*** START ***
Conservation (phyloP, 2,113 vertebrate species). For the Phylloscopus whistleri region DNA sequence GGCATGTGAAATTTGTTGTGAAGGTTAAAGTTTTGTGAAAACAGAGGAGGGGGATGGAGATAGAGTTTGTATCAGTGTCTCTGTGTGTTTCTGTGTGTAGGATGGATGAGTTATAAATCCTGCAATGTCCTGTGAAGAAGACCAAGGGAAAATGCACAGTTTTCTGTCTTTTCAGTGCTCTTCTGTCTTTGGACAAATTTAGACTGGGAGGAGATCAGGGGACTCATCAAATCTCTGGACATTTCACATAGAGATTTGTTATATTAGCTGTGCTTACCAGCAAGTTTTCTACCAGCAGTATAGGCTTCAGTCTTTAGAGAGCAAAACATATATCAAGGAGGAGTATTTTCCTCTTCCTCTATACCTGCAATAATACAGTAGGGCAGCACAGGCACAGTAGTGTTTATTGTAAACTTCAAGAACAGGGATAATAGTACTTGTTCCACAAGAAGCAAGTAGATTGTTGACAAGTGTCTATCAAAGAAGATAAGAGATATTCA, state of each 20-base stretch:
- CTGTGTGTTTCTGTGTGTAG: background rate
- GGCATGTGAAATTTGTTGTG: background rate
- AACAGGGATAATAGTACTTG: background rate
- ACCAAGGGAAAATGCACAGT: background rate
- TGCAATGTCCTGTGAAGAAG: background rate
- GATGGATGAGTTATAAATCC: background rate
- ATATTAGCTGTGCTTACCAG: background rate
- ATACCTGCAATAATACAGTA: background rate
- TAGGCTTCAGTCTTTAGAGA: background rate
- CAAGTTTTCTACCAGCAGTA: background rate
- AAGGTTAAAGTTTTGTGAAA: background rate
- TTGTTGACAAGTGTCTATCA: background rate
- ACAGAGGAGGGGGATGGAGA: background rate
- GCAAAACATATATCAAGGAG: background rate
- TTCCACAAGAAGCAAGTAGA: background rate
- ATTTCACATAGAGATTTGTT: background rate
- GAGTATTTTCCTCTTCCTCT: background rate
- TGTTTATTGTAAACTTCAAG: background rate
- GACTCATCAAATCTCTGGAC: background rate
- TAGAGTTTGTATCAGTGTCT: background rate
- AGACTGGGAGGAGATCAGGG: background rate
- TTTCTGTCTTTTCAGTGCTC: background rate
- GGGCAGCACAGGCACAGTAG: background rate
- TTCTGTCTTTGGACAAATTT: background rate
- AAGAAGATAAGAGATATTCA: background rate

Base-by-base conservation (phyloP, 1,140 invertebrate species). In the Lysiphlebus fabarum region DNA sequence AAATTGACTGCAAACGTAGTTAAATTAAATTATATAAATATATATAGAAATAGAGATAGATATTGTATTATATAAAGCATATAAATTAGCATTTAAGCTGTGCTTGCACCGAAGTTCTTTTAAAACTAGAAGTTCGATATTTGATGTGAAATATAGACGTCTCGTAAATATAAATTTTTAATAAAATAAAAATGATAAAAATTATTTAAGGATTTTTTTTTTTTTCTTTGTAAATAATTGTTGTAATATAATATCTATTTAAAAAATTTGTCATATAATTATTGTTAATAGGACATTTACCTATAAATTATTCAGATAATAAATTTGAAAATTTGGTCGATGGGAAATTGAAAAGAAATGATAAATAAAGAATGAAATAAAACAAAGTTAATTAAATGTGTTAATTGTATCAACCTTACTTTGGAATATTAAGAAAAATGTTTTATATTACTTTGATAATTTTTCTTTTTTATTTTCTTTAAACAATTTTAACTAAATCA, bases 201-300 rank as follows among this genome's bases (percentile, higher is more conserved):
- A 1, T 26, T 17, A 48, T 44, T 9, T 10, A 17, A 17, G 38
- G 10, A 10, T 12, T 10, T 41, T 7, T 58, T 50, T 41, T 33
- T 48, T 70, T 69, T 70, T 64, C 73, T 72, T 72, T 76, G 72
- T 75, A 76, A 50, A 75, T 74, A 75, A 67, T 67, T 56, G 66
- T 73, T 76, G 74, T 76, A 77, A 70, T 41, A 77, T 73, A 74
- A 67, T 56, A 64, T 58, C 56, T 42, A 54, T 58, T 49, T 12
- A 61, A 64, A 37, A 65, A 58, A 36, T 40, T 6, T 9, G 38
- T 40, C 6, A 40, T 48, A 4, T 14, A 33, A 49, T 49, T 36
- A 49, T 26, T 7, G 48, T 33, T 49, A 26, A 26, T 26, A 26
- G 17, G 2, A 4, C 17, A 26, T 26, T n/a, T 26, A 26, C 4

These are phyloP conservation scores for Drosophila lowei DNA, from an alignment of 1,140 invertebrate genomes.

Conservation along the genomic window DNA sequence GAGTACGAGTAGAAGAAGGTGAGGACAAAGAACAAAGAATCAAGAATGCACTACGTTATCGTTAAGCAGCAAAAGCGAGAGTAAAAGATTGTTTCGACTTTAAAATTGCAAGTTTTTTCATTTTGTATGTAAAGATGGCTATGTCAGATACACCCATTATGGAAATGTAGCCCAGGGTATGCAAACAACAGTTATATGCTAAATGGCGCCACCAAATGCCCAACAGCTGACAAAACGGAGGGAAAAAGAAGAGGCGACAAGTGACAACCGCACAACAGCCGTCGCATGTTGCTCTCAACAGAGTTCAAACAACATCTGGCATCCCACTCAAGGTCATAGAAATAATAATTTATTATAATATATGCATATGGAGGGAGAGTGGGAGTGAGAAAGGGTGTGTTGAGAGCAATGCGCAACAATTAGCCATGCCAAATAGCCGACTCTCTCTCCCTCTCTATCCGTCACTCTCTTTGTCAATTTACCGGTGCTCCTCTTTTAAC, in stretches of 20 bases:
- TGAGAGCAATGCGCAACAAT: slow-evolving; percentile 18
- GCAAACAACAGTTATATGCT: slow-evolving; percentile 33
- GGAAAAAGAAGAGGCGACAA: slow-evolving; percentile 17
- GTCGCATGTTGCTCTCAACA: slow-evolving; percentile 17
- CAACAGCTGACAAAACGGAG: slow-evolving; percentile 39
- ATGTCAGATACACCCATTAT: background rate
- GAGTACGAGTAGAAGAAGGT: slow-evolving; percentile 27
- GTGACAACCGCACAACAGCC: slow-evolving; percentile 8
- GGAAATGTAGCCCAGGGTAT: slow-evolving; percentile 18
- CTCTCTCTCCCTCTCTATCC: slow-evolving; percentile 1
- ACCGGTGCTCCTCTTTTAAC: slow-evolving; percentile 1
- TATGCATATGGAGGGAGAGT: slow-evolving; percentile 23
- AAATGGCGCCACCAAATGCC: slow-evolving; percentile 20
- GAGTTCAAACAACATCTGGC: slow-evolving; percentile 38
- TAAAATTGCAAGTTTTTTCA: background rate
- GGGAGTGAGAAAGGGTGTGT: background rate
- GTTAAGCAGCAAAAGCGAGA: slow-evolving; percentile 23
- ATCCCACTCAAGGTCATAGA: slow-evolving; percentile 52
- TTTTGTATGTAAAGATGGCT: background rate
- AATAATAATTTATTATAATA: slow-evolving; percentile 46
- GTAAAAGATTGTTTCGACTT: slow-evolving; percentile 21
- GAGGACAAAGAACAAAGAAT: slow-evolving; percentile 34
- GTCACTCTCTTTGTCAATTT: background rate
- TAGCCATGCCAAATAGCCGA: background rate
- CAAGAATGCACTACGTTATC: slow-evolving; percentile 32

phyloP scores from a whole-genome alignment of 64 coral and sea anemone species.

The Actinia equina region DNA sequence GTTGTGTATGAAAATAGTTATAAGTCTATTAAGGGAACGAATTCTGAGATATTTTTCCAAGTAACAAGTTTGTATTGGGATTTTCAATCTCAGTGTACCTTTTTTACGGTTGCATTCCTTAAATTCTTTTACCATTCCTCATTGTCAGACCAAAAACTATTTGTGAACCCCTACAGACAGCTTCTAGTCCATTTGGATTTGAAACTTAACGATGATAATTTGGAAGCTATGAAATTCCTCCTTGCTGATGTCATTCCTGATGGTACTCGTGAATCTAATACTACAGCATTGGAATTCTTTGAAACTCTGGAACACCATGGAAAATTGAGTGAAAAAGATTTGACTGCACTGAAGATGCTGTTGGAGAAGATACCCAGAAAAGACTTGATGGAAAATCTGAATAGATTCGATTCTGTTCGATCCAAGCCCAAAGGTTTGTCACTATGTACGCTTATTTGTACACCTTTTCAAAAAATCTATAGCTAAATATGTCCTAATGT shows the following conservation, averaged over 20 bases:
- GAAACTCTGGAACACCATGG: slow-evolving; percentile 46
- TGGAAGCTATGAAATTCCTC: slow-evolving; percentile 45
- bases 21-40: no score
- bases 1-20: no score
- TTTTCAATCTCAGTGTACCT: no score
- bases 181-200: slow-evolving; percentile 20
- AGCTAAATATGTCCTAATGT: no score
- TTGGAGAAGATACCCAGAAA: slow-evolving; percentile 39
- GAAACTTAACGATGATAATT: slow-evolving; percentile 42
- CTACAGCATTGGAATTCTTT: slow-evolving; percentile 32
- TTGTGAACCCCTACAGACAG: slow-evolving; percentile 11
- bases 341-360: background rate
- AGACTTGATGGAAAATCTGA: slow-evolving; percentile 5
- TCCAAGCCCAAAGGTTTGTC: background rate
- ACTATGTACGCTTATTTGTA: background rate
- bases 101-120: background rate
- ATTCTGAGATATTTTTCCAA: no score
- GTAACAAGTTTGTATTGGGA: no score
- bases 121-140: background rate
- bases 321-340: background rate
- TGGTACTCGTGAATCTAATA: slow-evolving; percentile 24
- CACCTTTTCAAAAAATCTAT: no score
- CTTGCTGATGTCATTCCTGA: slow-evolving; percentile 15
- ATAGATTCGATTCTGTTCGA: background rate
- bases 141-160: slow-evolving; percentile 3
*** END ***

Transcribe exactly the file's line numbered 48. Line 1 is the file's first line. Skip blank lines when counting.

- GGAAATGTAGCCCAGGGTAT: slow-evolving; percentile 18